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Editorial - (2009) Volume 17, Issue 3

Using quality improvement methods for evaluating health care

A Niroshan Siriwardena MMedSci PhD FRCGP*

Foundation Professor of Primary Care, School of Health and Social Care, University of Lincoln, UK

Corresponding Author:
A Niroshan Siriwardena
School of Health and Social Care
University of Lincoln
Lincoln LN6 7TS, UK
Tel: +44 (0)1522 886939
Fax: +44 (0)1522 837058
Email: [email protected]
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Quality improvement initiatives are a ubiquitous feature of modern healthcare systems because of actual and perceived gaps in the quality of healthcare delivery.[1,2] However, such initiatives are often not subject to evaluation, or when evaluation is conducted this is done poorly.[3]

Quality improvementmethods are increasingly being used to aid diffusion of innovations in health and can be used as a research tool to model and design complex healthcare interventions.[4] However, as well as being components of quality improvement programmes they can sometimes be a useful adjunct to other more traditional evaluation methods, thus serving a dual role.

Evaluation is often undertaken to determine the quality of care being provided by an individual, team or service where quality is taken to mean the effectiveness, efficiency, safety or patient experience of that care.[1] Evaluation is also undertaken to ensure that the aims of care are being met, to provide information for service users, commissioners, healthcare providers or other stakeholders about the quality of services being provided, and finally to establish the basis for future improvements. Quality improvement research is applied research involving evaluation of quality improvement initiatives which is aimed at informing policy and practice.[5] Current guidelines for reporting quality improvement include ‘descriptions of the instruments and procedures (qualitative, quantitative or mixed) used to assess the effectiveness of implementation, the contributions of intervention components and context to effectiveness of the intervention and the impact on primary and secondary outcomes’.[6]

A useful starting point for an evaluation is a logic model where the clinical population and problem that the healthcare intervention is aimed at, inputs (in terms of resources provided for planning, implementation and evaluation), outputs (in terms of healthcare processes implemented and the population that is actually reached) and longer-term outcomes are measured in terms of health and wider benefits or harms, whether intended or incidental and in the short, medium or long term (see Figure 1).[7]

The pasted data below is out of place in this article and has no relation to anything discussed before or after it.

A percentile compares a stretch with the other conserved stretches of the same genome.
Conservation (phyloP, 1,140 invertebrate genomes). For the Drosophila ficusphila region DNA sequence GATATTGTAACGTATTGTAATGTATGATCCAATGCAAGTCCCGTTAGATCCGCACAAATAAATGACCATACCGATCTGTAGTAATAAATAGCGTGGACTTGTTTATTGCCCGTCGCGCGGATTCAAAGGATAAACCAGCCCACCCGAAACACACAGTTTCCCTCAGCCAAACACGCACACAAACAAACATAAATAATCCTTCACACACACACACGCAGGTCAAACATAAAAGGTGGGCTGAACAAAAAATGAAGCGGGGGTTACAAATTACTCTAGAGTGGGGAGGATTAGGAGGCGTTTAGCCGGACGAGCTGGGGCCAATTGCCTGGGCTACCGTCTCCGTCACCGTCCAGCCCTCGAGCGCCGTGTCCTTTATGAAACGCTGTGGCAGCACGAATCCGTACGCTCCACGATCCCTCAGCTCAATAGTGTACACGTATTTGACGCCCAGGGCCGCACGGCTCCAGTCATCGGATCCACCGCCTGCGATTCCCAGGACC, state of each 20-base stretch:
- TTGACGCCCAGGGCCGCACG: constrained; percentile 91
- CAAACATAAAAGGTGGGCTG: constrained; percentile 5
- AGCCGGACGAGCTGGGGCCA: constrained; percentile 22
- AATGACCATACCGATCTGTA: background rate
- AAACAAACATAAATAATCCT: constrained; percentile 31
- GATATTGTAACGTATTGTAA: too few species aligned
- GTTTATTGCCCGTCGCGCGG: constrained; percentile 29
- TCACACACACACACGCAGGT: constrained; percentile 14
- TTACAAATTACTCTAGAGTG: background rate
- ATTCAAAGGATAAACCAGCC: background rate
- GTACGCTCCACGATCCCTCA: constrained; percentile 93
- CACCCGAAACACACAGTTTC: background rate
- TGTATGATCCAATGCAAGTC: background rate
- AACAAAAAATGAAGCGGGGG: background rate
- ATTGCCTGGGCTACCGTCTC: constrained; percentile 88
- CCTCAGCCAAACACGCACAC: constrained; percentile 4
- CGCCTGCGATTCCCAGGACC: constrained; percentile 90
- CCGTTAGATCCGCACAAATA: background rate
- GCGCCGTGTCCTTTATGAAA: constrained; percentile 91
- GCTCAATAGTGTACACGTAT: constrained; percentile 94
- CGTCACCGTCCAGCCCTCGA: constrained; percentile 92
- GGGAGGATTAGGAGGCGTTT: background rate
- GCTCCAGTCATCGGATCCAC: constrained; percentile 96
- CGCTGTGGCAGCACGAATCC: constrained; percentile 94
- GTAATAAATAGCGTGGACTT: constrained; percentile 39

Figure 1: A logic model for evaluating health care

A logic model can be expanded, either as a whole or in specific areas to form a ‘cause and effect’ (sometimes call a fishbone or Ishikawa) diagram (see Figure 2). The central line representing the patient pathway, is affected by patients themselves, but also by the other inputs and outputs (processes) as patients are travelling through the healthcare system being evaluated.[8]


Figure 2: Cause and effect (‘fishbone’) diagram

Traditional evaluation methods look at the structure, processes (outputs) or outcomes of care using various qualitative or quantitative methods (see Box 1).[9]


Box 1: Examples of traditional healthcare evaluation methods

However, a number of quality improvementmethods can also be used for evaluation and these overlap considerably with traditional evaluative techniques (Box 2). These methods have potential to enable better understanding of the processes of care and, importantly, to shed light on how to improve upon these.


Box 2: Examples of quality improvement evaluation methods

Clinical audit, which is the ‘systematic, critical analysis of the quality of medical care, including the procedures used for diagnosis and treatment, the use of resources and the resulting outcome for the patient’[10] builds evaluation into the process. It involves measurement of care (‘how are we doing?’) against established criteria and standards (‘what should we be doing?’) through which performance and changes in performance can be measured (‘have the changes we have made led to improvement?’). Audit can and has been used as an evaluation method, even in randomised studies.

Significant event audit is another technique that is frequently used to evaluate care, particularly care that is considered to fall below standards or that is outstandingly good.[11] It is a powerful tool for evaluating healthcare processes by attempting to understand the detailed factors that led to care being outside the norm, but it can also help improve communication, team building and quality.[12]